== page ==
This ancient version of “telepathy” is more realistic than its modern counterpart. In fact, it is almost universal. While watching a horror movie, and viewing scenes of grotesque violence or torture, people in the audience may jerk, flinch, or even vomit reflexively—so long as the special effects are convincing. And this is the advantage that horror movies have over other forms of entertainment. Most feelings take serious work to transfer from the characters to the audience.
Depictions of physical pain bypass that lengthy and involved process, creating an instant link between fantasy and reality. As such, it is frequently the case that a powerful horror movie can be filmed on a shoestring budget. It doesn’t take a lot of fancy add-ons to make horror work. In fact, when Hollywood makes sequels to such iconic horror flicks with twice the budget of the first one, these sequels often fall flat on their faces.
It should come as no surprise, then, that an artistic work can be elevated to iconic status simply by depicting a scene of intense pain.
An an example, consider the film Un Chien Andalou—a collaboration between Spanish filmmaker Luis Buñuel and artist Salvador Dali.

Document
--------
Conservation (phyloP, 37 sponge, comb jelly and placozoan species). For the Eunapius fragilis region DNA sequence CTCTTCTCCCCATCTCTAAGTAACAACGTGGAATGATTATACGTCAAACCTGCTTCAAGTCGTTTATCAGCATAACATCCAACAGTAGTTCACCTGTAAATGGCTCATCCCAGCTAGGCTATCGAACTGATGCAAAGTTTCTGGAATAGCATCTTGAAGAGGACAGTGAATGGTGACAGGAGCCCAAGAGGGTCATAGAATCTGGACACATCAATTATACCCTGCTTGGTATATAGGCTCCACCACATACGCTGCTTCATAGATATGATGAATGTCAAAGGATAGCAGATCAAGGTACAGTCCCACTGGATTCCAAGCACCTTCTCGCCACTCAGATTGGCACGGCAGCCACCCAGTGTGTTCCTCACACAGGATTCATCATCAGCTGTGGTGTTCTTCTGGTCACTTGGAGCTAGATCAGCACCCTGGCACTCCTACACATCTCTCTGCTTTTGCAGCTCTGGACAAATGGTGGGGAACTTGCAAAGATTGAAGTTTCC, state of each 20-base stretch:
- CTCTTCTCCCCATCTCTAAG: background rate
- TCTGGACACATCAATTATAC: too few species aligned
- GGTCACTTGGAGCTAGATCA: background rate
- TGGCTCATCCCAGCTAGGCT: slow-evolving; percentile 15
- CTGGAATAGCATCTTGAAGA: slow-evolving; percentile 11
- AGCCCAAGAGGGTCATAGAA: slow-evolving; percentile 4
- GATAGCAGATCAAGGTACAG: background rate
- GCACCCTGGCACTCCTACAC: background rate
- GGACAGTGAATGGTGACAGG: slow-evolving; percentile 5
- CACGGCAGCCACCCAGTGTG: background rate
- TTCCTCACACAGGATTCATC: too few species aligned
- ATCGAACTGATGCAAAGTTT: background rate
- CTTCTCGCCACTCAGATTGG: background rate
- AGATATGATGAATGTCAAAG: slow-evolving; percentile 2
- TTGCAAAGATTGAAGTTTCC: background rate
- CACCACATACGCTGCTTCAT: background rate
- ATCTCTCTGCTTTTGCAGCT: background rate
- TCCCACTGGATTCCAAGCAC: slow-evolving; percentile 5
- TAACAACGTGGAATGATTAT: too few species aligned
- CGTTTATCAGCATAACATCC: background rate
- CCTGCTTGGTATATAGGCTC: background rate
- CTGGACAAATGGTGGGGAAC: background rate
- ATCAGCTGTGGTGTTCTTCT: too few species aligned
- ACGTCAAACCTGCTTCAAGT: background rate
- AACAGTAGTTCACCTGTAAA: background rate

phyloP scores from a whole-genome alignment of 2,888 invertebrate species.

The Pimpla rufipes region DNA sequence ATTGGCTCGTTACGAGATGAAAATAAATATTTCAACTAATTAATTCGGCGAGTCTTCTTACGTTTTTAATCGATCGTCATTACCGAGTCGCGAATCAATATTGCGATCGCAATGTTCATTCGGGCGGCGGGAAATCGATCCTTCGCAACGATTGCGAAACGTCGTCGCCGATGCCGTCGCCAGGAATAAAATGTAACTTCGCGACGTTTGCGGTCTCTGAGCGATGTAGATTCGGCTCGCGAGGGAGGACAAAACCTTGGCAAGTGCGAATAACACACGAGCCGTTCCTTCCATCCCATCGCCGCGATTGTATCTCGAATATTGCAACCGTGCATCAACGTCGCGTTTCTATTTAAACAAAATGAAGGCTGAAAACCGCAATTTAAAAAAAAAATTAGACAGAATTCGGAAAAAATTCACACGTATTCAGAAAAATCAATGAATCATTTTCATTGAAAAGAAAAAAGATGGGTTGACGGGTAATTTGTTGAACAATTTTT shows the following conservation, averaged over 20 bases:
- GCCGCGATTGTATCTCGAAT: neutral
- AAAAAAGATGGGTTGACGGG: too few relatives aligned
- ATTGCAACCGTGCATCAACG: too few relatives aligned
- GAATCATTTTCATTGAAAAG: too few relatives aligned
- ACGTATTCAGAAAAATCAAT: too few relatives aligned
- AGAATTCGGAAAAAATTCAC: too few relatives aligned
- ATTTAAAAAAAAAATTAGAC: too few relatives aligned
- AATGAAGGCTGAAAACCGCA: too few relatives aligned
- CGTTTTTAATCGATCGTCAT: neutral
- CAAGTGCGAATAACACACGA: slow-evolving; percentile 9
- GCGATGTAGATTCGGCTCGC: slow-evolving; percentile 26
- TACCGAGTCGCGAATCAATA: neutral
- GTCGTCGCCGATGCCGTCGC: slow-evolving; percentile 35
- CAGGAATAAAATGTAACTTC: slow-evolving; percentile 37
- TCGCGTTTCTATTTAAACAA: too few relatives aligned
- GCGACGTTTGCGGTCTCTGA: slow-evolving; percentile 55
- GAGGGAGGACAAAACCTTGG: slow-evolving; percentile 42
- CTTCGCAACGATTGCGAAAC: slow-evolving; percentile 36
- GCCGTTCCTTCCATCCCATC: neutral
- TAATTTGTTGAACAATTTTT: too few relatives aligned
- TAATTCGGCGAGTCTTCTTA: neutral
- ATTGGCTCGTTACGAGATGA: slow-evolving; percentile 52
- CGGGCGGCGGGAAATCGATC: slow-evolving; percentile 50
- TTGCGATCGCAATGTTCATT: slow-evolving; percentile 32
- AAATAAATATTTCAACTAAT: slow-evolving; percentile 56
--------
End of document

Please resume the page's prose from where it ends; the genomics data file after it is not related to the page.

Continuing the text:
The film is dark and (supposedly) deeply symbolic. It is, however, not an icon. Not even a little. Outside of certain film arts circles, it is entirely unknown. It is not emblematic of a larger body of work. It is not the source of many derivative works (except for the occasional offhand mention in popular media). All in all, the film holds little iconetic value.
Except in one instance. Though the film itself is not an icon, one scene from the film has ascended to near-iconhood. It is the most famous part of the movie and the only part still talked about today. GIFs of this scene exist online, but I have not included any of those here. I abstain not because these images are disturbing to general audiences (though they certainly are that), but because I myself have a hard time looking at them.